Bridging the generation gap in our church has always been a goal of mine.  I’m a proponent of inter-generational youth ministry.  If you don’t know what that is, then go here and read this book.  Many churches are going to the model of separation and segregation of age groups so much that the generations never interact with each other.  Do I see value in age-segregated ministries?  Absolutely.  Hello, I’m a youth pastor!  But there is real value in generations coming together, getting to know each other, and truly becoming ONE church.  But it just does not happen over night.  You need to be intentional.  Sure, there are select few older generation that will take time to get to know younger generations.  But, for many, you must have a “Field of Dreams” model of ministry –  if you build it they will come.  if_you_build_it_-_olv_mens_cu_4_1

How does this happen?  Here are few ideas:

Serve Them.  Every year, our teen ministry hosts a lunch for the senior citizens.  The sky is the limit for the theme of the lunch, and thankfully I have very creative and talented youth lady leaders (because I could only host a grilled cheese or hot dog lunch).  We have done Valentine’s Day lunches, Brunches, Tour of Italy…the themes are endless.  And so is the value of teens serving the older generation.  The teens dress up, take the seniors to their seats, take their orders, and serve them lunch.  After everyone is served, the teens then find seats next to them and have genuine conversation.  Sometimes, the conversation is guided, other times it is just natural.  Another idea:  Form a team of teens and adults to serve the elderly through the year – yard work, general house issues, etc.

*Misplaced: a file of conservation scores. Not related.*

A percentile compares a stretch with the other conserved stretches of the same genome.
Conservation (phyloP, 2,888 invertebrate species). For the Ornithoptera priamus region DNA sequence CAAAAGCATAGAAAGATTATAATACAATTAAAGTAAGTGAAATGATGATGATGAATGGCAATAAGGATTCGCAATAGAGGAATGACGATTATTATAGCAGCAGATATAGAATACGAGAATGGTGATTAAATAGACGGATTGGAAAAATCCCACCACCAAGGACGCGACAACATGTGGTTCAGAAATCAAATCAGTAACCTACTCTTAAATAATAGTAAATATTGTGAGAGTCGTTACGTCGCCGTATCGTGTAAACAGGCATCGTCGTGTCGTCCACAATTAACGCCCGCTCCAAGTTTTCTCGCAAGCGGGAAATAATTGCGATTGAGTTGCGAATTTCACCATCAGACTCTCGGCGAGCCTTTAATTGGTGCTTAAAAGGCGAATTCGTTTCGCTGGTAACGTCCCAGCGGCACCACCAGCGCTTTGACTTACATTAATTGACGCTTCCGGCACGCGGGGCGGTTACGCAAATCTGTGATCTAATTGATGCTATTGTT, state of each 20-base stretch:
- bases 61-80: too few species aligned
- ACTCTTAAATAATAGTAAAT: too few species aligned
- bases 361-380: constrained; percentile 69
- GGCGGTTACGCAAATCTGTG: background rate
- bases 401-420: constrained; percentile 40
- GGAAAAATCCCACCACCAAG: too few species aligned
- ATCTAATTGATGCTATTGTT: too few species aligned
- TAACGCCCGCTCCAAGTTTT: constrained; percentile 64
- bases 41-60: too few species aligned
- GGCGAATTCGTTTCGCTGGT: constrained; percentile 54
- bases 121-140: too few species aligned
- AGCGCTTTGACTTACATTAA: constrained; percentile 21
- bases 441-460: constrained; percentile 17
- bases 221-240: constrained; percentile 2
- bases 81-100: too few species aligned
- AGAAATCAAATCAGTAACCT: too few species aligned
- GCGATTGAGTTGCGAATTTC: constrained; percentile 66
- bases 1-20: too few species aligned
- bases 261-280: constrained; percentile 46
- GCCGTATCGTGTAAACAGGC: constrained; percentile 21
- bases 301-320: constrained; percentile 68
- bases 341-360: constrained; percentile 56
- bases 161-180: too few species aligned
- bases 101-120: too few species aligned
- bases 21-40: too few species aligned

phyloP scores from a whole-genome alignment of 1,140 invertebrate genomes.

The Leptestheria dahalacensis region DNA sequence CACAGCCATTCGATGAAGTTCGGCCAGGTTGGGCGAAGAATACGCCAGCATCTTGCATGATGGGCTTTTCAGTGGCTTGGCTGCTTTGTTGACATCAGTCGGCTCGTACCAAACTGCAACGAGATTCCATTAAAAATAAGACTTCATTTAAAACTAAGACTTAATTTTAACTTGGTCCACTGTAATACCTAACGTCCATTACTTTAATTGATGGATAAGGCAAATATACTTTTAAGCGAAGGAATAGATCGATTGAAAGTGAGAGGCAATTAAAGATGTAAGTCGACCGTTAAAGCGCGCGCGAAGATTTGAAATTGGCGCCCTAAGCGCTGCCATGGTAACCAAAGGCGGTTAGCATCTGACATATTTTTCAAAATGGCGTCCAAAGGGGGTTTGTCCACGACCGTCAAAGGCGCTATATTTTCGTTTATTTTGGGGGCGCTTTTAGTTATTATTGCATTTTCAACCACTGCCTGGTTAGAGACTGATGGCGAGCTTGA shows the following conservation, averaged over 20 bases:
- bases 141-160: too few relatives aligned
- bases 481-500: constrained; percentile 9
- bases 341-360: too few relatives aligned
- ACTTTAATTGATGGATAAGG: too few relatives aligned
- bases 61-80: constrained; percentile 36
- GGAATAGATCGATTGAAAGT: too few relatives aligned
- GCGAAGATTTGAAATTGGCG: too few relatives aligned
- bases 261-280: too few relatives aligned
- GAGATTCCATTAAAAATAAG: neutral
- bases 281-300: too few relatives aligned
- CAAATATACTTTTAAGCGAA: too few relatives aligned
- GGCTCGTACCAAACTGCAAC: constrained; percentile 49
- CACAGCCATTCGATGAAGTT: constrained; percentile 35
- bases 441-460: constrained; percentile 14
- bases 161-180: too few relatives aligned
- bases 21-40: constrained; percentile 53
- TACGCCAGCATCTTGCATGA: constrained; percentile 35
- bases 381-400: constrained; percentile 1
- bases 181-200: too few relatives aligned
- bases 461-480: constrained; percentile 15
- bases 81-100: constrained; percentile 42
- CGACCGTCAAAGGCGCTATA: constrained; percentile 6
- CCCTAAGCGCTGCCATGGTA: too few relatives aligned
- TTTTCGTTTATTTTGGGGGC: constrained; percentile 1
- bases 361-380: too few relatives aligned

Have Fun Together.  Typically, either following lunch or another time during the year, we will have an informal time of generations coming together.  I’ve hosted a “Man Day” which includes a Bible study, hearty breakfast, and man games like “Name That Tool” and “Power Drill Relay.  Other ideas include:  speed dating & board game night.

Serve Together.  Our youth group has a service project every month, and we often invite adult small groups to participate with us.  This is a great way to bring generations together, by serving together.  Often, they see how teens can be hard-working, caring, and approachable.  It breaks down walls when you are serving Christ together.

Worship Together.  Please do not make the mistake of never allowing generations to worship together.  I’m a proponent of children’s and youth ministries as much as the next guy, but it is important that the generations have opportunities to worship and hear God’s Word together over the course of the year.  Maybe consider trimming down the age of children’s church, save holidays for all-church gatherings, and do not host a youth service during main worship times.

Pray for One Another.  Before I arrived at my current church, they already had this wonderful practice in place.  The senior citizen group had a prayer sign up list of all the teens and college/young adults.  What better way to bring generations together than to pray for them.  Our teens often pray for our seniors as well.

Invite Them to Youth Group.  Last but not least, invite them to your youth group!  Sure, many youth groups have a parent night which is a great idea.  But let’s take it a step further and invite the senior citizen group to your youth group.  A friend of mine in ministry gave me this idea, and we tried it yesterday.  Judging by the picture below, how do you think it went?  Seeing the elder generation, singing, playing games, and praying with the younger generation…it was incredible.  IMG_1376[1]